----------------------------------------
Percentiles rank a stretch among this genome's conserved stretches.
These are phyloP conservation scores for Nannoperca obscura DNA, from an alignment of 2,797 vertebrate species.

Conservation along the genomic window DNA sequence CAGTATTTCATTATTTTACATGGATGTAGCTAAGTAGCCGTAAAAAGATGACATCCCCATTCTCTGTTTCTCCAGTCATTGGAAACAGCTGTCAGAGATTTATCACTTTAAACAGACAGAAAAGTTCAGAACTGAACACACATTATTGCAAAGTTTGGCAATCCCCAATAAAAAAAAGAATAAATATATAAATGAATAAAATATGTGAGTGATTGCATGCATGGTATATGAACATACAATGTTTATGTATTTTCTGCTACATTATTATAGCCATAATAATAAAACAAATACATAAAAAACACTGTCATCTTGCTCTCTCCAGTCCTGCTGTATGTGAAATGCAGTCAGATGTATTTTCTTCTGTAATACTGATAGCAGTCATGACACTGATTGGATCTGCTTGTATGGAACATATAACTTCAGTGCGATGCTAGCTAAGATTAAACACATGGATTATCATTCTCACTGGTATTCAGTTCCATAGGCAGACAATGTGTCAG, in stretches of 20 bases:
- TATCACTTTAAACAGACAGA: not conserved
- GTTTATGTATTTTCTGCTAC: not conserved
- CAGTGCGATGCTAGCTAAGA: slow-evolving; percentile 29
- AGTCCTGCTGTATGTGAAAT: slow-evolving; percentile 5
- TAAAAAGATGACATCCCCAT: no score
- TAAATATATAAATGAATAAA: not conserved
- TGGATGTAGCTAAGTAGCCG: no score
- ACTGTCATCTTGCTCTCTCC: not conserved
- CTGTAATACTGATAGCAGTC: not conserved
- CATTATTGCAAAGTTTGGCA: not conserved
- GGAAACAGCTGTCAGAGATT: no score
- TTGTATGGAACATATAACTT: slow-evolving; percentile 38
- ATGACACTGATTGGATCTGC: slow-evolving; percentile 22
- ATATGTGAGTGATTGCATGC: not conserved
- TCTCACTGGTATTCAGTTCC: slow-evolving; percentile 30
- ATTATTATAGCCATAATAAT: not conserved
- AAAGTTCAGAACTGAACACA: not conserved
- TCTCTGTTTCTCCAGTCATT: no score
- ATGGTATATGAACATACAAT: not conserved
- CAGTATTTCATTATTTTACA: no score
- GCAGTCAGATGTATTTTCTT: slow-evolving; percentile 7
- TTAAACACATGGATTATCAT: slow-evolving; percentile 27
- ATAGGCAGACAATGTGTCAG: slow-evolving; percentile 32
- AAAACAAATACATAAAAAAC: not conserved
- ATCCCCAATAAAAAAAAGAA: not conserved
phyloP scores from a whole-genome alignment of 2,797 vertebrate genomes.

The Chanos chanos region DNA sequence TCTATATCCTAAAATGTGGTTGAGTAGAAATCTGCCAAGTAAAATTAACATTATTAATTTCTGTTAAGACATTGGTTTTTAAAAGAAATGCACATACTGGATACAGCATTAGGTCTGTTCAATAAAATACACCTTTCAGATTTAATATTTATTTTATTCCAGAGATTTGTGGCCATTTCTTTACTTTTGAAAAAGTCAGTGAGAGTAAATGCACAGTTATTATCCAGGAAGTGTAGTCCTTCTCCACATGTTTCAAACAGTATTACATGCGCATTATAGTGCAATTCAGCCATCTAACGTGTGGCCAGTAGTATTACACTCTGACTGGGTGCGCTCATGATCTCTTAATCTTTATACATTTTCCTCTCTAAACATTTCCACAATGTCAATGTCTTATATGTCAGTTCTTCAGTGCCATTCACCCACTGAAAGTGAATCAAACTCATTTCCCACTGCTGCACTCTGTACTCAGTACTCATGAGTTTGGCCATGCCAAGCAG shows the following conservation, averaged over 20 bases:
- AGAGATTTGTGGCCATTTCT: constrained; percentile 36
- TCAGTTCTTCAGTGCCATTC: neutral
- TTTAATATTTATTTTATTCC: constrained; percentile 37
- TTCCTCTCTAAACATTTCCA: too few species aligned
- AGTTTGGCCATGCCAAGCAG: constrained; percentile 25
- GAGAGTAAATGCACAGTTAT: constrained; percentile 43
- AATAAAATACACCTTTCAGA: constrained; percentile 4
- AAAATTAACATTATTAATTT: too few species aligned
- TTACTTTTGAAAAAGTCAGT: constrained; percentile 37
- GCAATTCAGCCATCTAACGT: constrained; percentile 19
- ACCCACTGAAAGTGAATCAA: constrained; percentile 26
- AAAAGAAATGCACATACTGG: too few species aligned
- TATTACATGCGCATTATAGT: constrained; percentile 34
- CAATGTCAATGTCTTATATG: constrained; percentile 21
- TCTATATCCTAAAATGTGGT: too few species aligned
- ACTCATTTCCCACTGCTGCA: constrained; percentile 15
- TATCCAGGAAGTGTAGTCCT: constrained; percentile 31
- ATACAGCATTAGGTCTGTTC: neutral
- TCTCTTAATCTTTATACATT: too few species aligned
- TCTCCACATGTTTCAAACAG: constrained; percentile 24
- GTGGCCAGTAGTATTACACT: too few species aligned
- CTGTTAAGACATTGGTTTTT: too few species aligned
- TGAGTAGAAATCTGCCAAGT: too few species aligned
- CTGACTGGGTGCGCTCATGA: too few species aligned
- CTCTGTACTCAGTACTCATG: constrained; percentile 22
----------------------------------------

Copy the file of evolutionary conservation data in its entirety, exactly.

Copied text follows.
Percentiles rank a stretch among this genome's conserved stretches.
These are phyloP conservation scores for Nannoperca obscura DNA, from an alignment of 2,797 vertebrate species.

Conservation along the genomic window DNA sequence CAGTATTTCATTATTTTACATGGATGTAGCTAAGTAGCCGTAAAAAGATGACATCCCCATTCTCTGTTTCTCCAGTCATTGGAAACAGCTGTCAGAGATTTATCACTTTAAACAGACAGAAAAGTTCAGAACTGAACACACATTATTGCAAAGTTTGGCAATCCCCAATAAAAAAAAGAATAAATATATAAATGAATAAAATATGTGAGTGATTGCATGCATGGTATATGAACATACAATGTTTATGTATTTTCTGCTACATTATTATAGCCATAATAATAAAACAAATACATAAAAAACACTGTCATCTTGCTCTCTCCAGTCCTGCTGTATGTGAAATGCAGTCAGATGTATTTTCTTCTGTAATACTGATAGCAGTCATGACACTGATTGGATCTGCTTGTATGGAACATATAACTTCAGTGCGATGCTAGCTAAGATTAAACACATGGATTATCATTCTCACTGGTATTCAGTTCCATAGGCAGACAATGTGTCAG, in stretches of 20 bases:
- TATCACTTTAAACAGACAGA: not conserved
- GTTTATGTATTTTCTGCTAC: not conserved
- CAGTGCGATGCTAGCTAAGA: slow-evolving; percentile 29
- AGTCCTGCTGTATGTGAAAT: slow-evolving; percentile 5
- TAAAAAGATGACATCCCCAT: no score
- TAAATATATAAATGAATAAA: not conserved
- TGGATGTAGCTAAGTAGCCG: no score
- ACTGTCATCTTGCTCTCTCC: not conserved
- CTGTAATACTGATAGCAGTC: not conserved
- CATTATTGCAAAGTTTGGCA: not conserved
- GGAAACAGCTGTCAGAGATT: no score
- TTGTATGGAACATATAACTT: slow-evolving; percentile 38
- ATGACACTGATTGGATCTGC: slow-evolving; percentile 22
- ATATGTGAGTGATTGCATGC: not conserved
- TCTCACTGGTATTCAGTTCC: slow-evolving; percentile 30
- ATTATTATAGCCATAATAAT: not conserved
- AAAGTTCAGAACTGAACACA: not conserved
- TCTCTGTTTCTCCAGTCATT: no score
- ATGGTATATGAACATACAAT: not conserved
- CAGTATTTCATTATTTTACA: no score
- GCAGTCAGATGTATTTTCTT: slow-evolving; percentile 7
- TTAAACACATGGATTATCAT: slow-evolving; percentile 27
- ATAGGCAGACAATGTGTCAG: slow-evolving; percentile 32
- AAAACAAATACATAAAAAAC: not conserved
- ATCCCCAATAAAAAAAAGAA: not conserved
phyloP scores from a whole-genome alignment of 2,797 vertebrate genomes.

The Chanos chanos region DNA sequence TCTATATCCTAAAATGTGGTTGAGTAGAAATCTGCCAAGTAAAATTAACATTATTAATTTCTGTTAAGACATTGGTTTTTAAAAGAAATGCACATACTGGATACAGCATTAGGTCTGTTCAATAAAATACACCTTTCAGATTTAATATTTATTTTATTCCAGAGATTTGTGGCCATTTCTTTACTTTTGAAAAAGTCAGTGAGAGTAAATGCACAGTTATTATCCAGGAAGTGTAGTCCTTCTCCACATGTTTCAAACAGTATTACATGCGCATTATAGTGCAATTCAGCCATCTAACGTGTGGCCAGTAGTATTACACTCTGACTGGGTGCGCTCATGATCTCTTAATCTTTATACATTTTCCTCTCTAAACATTTCCACAATGTCAATGTCTTATATGTCAGTTCTTCAGTGCCATTCACCCACTGAAAGTGAATCAAACTCATTTCCCACTGCTGCACTCTGTACTCAGTACTCATGAGTTTGGCCATGCCAAGCAG shows the following conservation, averaged over 20 bases:
- AGAGATTTGTGGCCATTTCT: constrained; percentile 36
- TCAGTTCTTCAGTGCCATTC: neutral
- TTTAATATTTATTTTATTCC: constrained; percentile 37
- TTCCTCTCTAAACATTTCCA: too few species aligned
- AGTTTGGCCATGCCAAGCAG: constrained; percentile 25
- GAGAGTAAATGCACAGTTAT: constrained; percentile 43
- AATAAAATACACCTTTCAGA: constrained; percentile 4
- AAAATTAACATTATTAATTT: too few species aligned
- TTACTTTTGAAAAAGTCAGT: constrained; percentile 37
- GCAATTCAGCCATCTAACGT: constrained; percentile 19
- ACCCACTGAAAGTGAATCAA: constrained; percentile 26
- AAAAGAAATGCACATACTGG: too few species aligned
- TATTACATGCGCATTATAGT: constrained; percentile 34
- CAATGTCAATGTCTTATATG: constrained; percentile 21
- TCTATATCCTAAAATGTGGT: too few species aligned
- ACTCATTTCCCACTGCTGCA: constrained; percentile 15
- TATCCAGGAAGTGTAGTCCT: constrained; percentile 31
- ATACAGCATTAGGTCTGTTC: neutral
- TCTCTTAATCTTTATACATT: too few species aligned
- TCTCCACATGTTTCAAACAG: constrained; percentile 24
- GTGGCCAGTAGTATTACACT: too few species aligned
- CTGTTAAGACATTGGTTTTT: too few species aligned
- TGAGTAGAAATCTGCCAAGT: too few species aligned
- CTGACTGGGTGCGCTCATGA: too few species aligned
- CTCTGTACTCAGTACTCATG: constrained; percentile 22